Glimpse of unreal reality in Stanford lab and the future blurring of fact, fiction

[From The Age]

[Image: Surreal experience … researchers are rapidly uncovering the tricks required to fool our brains into semi-believing a virtual world is real.]

A glimpse of reality in the unreal world

The line between fact and fiction is increasingly being distorted

October 25, 2012
Graham Phillips

I’ve glimpsed the future – and it’s disturbing. My insight came while giving a lecture to a group of students. I had their full attention for 100 per cent of the time. Indeed these eager young people never broke eye contact with me; they were hanging on my every word. It felt good. It felt very good.

The catch was, the students weren’t real. I was in one of the most advanced virtual reality laboratories in the world, at Stanford University in California. In this virtual classroom, everything and everyone I could see and hear had been created by a powerful computer, and sent as a stream of zeros and ones to my head-mounted virtual reality display.

The simulation was realistic because virtual reality seems to have reached a watershed over the past few years. Raw computer power has been steadily doubling every couple of years since the 1950s and it has reached the point where realistic moving images can be generated in real time.

Also pushing the realism is the fact that, in labs like the one in Stanford, researchers are rapidly uncovering the tricks required to fool our brains into semi-believing a virtual world is real. This involves taking advantage of our thoughts at a subconscious level.

For example, in another simulation I was standing on the edge of a chasm. The instruction was to leap off. The rational part of my brain knew there was nothing to fear: this was a fake world after all. But my subconscious had been duped into giving the chasm some level of reality, and I actually found it very difficult to jump.

Being able to go on dangerous adventures and survive them unscathed was, well, unreal. But it was that virtual student experience that was troubling. I could have the adoring class listen to me waffle on all day, if I cared to. I could talk about me, myself and I. Ad infinitum. They would never get bored. They would never make demands. They would just stare wide-eyed, transfixed by my stories.

Virtual reality experiences have the potential to overwhelm our self-control and become highly addictive and as the technology steadily improves, computer-generated worlds of all varieties will become intoxicatingly attractive to be in. In fact they could become so alluring, people won’t want to unplug.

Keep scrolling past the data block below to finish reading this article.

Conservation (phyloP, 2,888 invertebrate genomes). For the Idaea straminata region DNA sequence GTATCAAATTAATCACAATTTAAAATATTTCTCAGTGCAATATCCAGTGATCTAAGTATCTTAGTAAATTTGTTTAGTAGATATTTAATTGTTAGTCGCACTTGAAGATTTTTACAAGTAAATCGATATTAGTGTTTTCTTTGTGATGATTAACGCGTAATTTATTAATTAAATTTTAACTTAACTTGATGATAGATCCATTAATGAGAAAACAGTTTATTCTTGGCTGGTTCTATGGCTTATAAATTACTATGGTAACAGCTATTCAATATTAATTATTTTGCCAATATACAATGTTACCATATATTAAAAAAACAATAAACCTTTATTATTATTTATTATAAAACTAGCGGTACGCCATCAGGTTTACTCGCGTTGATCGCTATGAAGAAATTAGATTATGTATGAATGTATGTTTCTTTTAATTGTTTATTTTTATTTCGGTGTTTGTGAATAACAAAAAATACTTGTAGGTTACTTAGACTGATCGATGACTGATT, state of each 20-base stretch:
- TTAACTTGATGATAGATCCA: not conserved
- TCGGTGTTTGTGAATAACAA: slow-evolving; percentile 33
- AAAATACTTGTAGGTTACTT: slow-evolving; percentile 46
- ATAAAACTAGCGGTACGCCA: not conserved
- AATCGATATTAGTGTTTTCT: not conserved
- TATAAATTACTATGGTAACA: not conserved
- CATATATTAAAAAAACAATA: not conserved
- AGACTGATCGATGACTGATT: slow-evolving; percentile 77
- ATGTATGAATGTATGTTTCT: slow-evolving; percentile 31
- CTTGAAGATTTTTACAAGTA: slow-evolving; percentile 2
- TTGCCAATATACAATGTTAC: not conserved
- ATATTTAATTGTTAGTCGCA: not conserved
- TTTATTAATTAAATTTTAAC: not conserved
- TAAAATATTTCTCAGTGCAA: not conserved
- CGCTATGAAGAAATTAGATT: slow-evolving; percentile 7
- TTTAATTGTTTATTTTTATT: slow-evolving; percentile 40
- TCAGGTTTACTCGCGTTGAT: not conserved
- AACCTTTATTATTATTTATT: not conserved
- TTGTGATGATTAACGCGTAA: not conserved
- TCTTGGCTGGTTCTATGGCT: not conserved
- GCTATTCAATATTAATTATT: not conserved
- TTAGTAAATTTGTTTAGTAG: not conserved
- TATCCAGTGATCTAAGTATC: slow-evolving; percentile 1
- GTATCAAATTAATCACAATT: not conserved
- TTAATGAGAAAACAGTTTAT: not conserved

It reminds me of the response artificial intelligence pioneer Marvin Minsky gave a few years ago when asked about the coming age of sophisticated personal robots. Couldn’t they be programmed to be so appealing they would devalue human interactions?

“I don’t see anything wrong with human life being devalued if we have something better,” Minsky snapped back. He then said robot friends could be programmed to be delightful. If they had all the virtues of a person and were smarter and more understanding, why would the elderly bother talking to other grumpy old people? (He was getting on in years at the time.)

While lickspittle robot pals won’t be something we have to worry about for some years, the age of captivating virtual reality characters probably is upon us. The man in charge of the Stanford lab, Professor Jeremy Bailenson, believes virtual reality will be in living rooms soon.

Developing an addiction to your vivacious virtual mates is only part of the problem. After spending a lot of time in these make-believe worlds there will be a carry-over effect when you return to the reality of the boring physical world.

Bailenson showed this by getting the programming team to create a realistic underwater world, where visitors could swim with whales. A study group of children was brought into the lab, and the kids spent a few hours frolicking with these engaging computer-generated giants of the sea.

The surprise came a few months later when the children were brought back to the lab. They were asked if they had ever been to Sea World and swum with whales. Half of them said they ”remembered” having swum with ”real” whales.

The research is no doubt relevant to repressed memory syndrome but, the point here is, in a future where we spend more and more time in virtual reality, it’s going to become increasingly difficult to distinguish fantasy from fact.

Will this technology lead humanity to a good or bad place? I guess it depends on your philosophy. People already spend a lot of time escaping actual reality through television, films and books.

One thing seems certain though, judging by computer advances in the past: it’s going to be impossible to stop the swell of this technology. We’ll find out soon enough just how unreal the future will be.

Graham Phillips is a scientist and the presenter of Catalyst on ABC TV.


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